Uncontrolled blood pressure can lead to several health complications such as heart attacks, strokes and dementia. A new study has found that patients who take medication to control blood pressure in old age have a lower risk of dementia.

According to the Centers for Disease Control and Prevention (CDC), nearly half of adults in the U.S. have hypertension, and only 25% of those with hypertension have it under control. In 2021, 691,095 people lost their lives in the U.S. directly or indirectly due to unmanaged hypertension.

In the study, published in Jama Network, researchers found that older adults on blood pressure medications have a 26% lower risk of developing dementia than those with untreated hypertension.

"Hypertension is the most prevalent risk factor for dementia, affecting more than one billion people worldwide. Midlife hypertension is associated with an approximately 60% increased risk of all-cause dementia and an approximately 25% increased risk of Alzheimer's dementia," the researchers wrote.

Vascular dementia is the most common form of dementia associated with hypertension. It happens when the brain does not receive enough oxygen due to the thickening of blood vessels caused by hypertension. The condition also leads to the buildup of amyloids, which are associated with dementia.

"Previously, studies have found variously that antihypertensive use in late life may increase dementia risk, decrease it, or have no effect at all. There have been very few large studies that have examined those older than 80 and those in developing countries," said Dr. Matthew Lennon, the lead author of the latest study.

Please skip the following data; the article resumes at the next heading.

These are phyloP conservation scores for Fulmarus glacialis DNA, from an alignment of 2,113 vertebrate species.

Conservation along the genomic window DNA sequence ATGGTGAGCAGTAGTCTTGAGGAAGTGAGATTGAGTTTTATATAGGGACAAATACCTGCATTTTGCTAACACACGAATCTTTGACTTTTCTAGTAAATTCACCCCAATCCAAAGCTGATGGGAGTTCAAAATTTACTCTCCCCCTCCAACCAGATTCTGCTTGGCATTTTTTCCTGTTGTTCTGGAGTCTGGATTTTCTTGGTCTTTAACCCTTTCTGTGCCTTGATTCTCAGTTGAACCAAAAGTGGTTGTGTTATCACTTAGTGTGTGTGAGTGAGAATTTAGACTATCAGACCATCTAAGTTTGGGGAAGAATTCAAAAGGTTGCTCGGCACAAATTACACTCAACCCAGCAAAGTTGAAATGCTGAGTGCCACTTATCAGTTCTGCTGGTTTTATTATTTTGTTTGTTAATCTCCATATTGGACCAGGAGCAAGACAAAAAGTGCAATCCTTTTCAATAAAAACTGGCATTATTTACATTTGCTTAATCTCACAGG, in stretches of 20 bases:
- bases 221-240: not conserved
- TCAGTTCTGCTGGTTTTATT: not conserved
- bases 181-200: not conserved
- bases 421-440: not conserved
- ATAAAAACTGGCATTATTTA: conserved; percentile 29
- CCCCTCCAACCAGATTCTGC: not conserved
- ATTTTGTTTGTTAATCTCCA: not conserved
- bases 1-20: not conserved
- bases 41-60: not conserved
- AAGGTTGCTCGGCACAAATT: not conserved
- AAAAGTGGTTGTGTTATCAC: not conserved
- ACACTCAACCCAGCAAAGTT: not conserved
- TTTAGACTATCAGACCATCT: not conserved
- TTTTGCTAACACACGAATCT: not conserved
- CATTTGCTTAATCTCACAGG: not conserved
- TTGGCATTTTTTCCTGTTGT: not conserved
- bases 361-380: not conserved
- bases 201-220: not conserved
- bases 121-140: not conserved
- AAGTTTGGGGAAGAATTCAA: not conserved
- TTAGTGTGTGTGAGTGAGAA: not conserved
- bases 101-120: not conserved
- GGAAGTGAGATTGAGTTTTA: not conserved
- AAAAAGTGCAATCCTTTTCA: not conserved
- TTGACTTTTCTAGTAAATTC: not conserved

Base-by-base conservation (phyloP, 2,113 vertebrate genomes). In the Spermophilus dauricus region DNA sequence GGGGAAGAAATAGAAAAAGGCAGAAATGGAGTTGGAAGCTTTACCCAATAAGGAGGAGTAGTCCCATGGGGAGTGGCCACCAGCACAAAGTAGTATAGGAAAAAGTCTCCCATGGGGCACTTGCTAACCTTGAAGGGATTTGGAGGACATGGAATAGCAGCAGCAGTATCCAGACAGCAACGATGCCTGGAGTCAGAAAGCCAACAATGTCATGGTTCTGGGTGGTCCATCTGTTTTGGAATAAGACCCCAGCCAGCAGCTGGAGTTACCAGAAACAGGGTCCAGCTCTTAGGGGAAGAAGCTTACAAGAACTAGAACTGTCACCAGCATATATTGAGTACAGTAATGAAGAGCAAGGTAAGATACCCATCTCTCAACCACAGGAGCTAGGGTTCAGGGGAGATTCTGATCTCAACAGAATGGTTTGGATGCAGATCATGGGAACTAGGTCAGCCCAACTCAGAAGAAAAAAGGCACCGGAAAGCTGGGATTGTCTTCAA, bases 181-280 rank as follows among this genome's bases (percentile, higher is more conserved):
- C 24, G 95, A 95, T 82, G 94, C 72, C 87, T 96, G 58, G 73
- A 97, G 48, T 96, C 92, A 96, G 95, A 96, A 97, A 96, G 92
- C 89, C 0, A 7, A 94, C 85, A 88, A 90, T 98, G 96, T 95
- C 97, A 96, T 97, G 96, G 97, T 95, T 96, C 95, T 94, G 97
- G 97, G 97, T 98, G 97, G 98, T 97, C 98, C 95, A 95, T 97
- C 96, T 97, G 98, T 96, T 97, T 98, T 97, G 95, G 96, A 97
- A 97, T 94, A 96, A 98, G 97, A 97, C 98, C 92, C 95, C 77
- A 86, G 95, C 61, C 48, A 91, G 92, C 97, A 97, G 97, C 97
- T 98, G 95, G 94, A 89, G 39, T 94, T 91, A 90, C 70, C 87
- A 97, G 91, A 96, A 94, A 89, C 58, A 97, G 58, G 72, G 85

In the latest study, researchers evaluated 17 previous studies that used data from around 34,519 community-dwelling older adults from 15 countries, including the U.S.

The participants were aged above 60 and were followed up for four years. They were grouped into three categories: those without hypertension, those with hypertension but treated with medication and those with hypertension but without medication.

The findings suggest that people with untreated hypertension have a higher risk of developing dementia.

The study's limitation is that since the participants were from different countries, the researchers did not have information on the type of blood pressure medications and dosage taken by them. Also, the definitions of hypertension change over time and vary across countries. So, there could be variations in how it is diagnosed.